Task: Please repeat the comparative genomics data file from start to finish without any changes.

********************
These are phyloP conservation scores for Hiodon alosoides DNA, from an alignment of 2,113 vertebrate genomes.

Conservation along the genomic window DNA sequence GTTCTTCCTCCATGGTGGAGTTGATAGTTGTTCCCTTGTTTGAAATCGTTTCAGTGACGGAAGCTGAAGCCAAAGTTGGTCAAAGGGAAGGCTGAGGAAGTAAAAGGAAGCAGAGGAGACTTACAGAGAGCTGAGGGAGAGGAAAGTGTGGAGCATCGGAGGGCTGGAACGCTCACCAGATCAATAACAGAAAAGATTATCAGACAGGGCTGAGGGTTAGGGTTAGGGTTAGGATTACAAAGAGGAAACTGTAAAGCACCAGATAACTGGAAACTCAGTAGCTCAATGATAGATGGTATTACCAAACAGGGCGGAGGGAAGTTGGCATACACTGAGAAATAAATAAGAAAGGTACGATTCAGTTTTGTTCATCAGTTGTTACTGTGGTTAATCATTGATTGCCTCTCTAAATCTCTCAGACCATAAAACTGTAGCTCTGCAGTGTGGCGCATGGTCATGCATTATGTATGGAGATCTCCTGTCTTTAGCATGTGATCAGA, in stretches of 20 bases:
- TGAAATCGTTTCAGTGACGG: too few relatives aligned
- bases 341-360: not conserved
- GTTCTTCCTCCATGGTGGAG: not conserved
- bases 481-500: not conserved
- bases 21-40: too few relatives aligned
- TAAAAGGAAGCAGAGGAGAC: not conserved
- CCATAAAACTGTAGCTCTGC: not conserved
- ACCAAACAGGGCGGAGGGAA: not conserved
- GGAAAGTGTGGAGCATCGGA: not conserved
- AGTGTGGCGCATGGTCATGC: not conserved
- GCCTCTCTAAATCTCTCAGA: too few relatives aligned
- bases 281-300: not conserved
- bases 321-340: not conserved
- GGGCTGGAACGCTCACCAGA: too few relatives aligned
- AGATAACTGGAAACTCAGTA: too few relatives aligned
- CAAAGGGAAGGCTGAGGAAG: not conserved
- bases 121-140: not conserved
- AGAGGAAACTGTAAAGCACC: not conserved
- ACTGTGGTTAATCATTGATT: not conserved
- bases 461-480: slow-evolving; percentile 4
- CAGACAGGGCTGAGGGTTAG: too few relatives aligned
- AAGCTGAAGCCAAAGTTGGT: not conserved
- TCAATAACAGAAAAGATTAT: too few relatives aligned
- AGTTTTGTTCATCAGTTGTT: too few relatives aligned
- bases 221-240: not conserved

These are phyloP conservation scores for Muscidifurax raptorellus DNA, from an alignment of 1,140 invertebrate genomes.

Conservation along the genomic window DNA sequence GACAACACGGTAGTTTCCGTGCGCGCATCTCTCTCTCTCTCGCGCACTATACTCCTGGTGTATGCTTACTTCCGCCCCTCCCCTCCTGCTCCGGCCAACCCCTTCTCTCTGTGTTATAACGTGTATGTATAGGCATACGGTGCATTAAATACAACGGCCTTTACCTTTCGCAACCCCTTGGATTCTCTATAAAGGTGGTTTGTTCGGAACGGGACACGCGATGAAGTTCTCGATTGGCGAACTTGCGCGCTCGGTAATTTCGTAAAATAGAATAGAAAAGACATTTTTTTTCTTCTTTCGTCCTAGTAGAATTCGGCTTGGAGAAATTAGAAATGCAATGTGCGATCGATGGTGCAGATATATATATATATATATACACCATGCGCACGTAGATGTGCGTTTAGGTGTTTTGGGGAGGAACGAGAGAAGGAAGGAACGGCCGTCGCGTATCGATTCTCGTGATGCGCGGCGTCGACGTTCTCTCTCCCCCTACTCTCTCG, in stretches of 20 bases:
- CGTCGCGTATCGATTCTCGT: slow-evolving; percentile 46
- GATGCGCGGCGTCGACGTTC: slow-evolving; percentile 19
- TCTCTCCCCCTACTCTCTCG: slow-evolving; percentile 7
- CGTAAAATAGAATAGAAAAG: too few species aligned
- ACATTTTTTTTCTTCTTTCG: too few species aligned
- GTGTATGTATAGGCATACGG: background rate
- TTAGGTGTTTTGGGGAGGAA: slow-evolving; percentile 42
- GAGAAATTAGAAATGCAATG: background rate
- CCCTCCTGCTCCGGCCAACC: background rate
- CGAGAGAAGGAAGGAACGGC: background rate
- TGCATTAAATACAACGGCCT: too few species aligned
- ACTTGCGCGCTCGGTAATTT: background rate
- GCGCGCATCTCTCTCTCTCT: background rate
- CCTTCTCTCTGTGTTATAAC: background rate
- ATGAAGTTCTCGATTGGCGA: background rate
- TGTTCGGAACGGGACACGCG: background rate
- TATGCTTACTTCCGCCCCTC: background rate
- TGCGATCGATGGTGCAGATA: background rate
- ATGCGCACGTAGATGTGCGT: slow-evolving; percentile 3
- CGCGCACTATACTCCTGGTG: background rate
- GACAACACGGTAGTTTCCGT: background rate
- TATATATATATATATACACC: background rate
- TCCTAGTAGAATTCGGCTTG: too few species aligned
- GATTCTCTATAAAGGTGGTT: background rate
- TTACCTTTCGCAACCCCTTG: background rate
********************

These are phyloP conservation scores for Hiodon alosoides DNA, from an alignment of 2,113 vertebrate genomes.

Conservation along the genomic window DNA sequence GTTCTTCCTCCATGGTGGAGTTGATAGTTGTTCCCTTGTTTGAAATCGTTTCAGTGACGGAAGCTGAAGCCAAAGTTGGTCAAAGGGAAGGCTGAGGAAGTAAAAGGAAGCAGAGGAGACTTACAGAGAGCTGAGGGAGAGGAAAGTGTGGAGCATCGGAGGGCTGGAACGCTCACCAGATCAATAACAGAAAAGATTATCAGACAGGGCTGAGGGTTAGGGTTAGGGTTAGGATTACAAAGAGGAAACTGTAAAGCACCAGATAACTGGAAACTCAGTAGCTCAATGATAGATGGTATTACCAAACAGGGCGGAGGGAAGTTGGCATACACTGAGAAATAAATAAGAAAGGTACGATTCAGTTTTGTTCATCAGTTGTTACTGTGGTTAATCATTGATTGCCTCTCTAAATCTCTCAGACCATAAAACTGTAGCTCTGCAGTGTGGCGCATGGTCATGCATTATGTATGGAGATCTCCTGTCTTTAGCATGTGATCAGA, in stretches of 20 bases:
- TGAAATCGTTTCAGTGACGG: too few relatives aligned
- bases 341-360: not conserved
- GTTCTTCCTCCATGGTGGAG: not conserved
- bases 481-500: not conserved
- bases 21-40: too few relatives aligned
- TAAAAGGAAGCAGAGGAGAC: not conserved
- CCATAAAACTGTAGCTCTGC: not conserved
- ACCAAACAGGGCGGAGGGAA: not conserved
- GGAAAGTGTGGAGCATCGGA: not conserved
- AGTGTGGCGCATGGTCATGC: not conserved
- GCCTCTCTAAATCTCTCAGA: too few relatives aligned
- bases 281-300: not conserved
- bases 321-340: not conserved
- GGGCTGGAACGCTCACCAGA: too few relatives aligned
- AGATAACTGGAAACTCAGTA: too few relatives aligned
- CAAAGGGAAGGCTGAGGAAG: not conserved
- bases 121-140: not conserved
- AGAGGAAACTGTAAAGCACC: not conserved
- ACTGTGGTTAATCATTGATT: not conserved
- bases 461-480: slow-evolving; percentile 4
- CAGACAGGGCTGAGGGTTAG: too few relatives aligned
- AAGCTGAAGCCAAAGTTGGT: not conserved
- TCAATAACAGAAAAGATTAT: too few relatives aligned
- AGTTTTGTTCATCAGTTGTT: too few relatives aligned
- bases 221-240: not conserved

These are phyloP conservation scores for Muscidifurax raptorellus DNA, from an alignment of 1,140 invertebrate genomes.

Conservation along the genomic window DNA sequence GACAACACGGTAGTTTCCGTGCGCGCATCTCTCTCTCTCTCGCGCACTATACTCCTGGTGTATGCTTACTTCCGCCCCTCCCCTCCTGCTCCGGCCAACCCCTTCTCTCTGTGTTATAACGTGTATGTATAGGCATACGGTGCATTAAATACAACGGCCTTTACCTTTCGCAACCCCTTGGATTCTCTATAAAGGTGGTTTGTTCGGAACGGGACACGCGATGAAGTTCTCGATTGGCGAACTTGCGCGCTCGGTAATTTCGTAAAATAGAATAGAAAAGACATTTTTTTTCTTCTTTCGTCCTAGTAGAATTCGGCTTGGAGAAATTAGAAATGCAATGTGCGATCGATGGTGCAGATATATATATATATATATACACCATGCGCACGTAGATGTGCGTTTAGGTGTTTTGGGGAGGAACGAGAGAAGGAAGGAACGGCCGTCGCGTATCGATTCTCGTGATGCGCGGCGTCGACGTTCTCTCTCCCCCTACTCTCTCG, in stretches of 20 bases:
- CGTCGCGTATCGATTCTCGT: slow-evolving; percentile 46
- GATGCGCGGCGTCGACGTTC: slow-evolving; percentile 19
- TCTCTCCCCCTACTCTCTCG: slow-evolving; percentile 7
- CGTAAAATAGAATAGAAAAG: too few species aligned
- ACATTTTTTTTCTTCTTTCG: too few species aligned
- GTGTATGTATAGGCATACGG: background rate
- TTAGGTGTTTTGGGGAGGAA: slow-evolving; percentile 42
- GAGAAATTAGAAATGCAATG: background rate
- CCCTCCTGCTCCGGCCAACC: background rate
- CGAGAGAAGGAAGGAACGGC: background rate
- TGCATTAAATACAACGGCCT: too few species aligned
- ACTTGCGCGCTCGGTAATTT: background rate
- GCGCGCATCTCTCTCTCTCT: background rate
- CCTTCTCTCTGTGTTATAAC: background rate
- ATGAAGTTCTCGATTGGCGA: background rate
- TGTTCGGAACGGGACACGCG: background rate
- TATGCTTACTTCCGCCCCTC: background rate
- TGCGATCGATGGTGCAGATA: background rate
- ATGCGCACGTAGATGTGCGT: slow-evolving; percentile 3
- CGCGCACTATACTCCTGGTG: background rate
- GACAACACGGTAGTTTCCGT: background rate
- TATATATATATATATACACC: background rate
- TCCTAGTAGAATTCGGCTTG: too few species aligned
- GATTCTCTATAAAGGTGGTT: background rate
- TTACCTTTCGCAACCCCTTG: background rate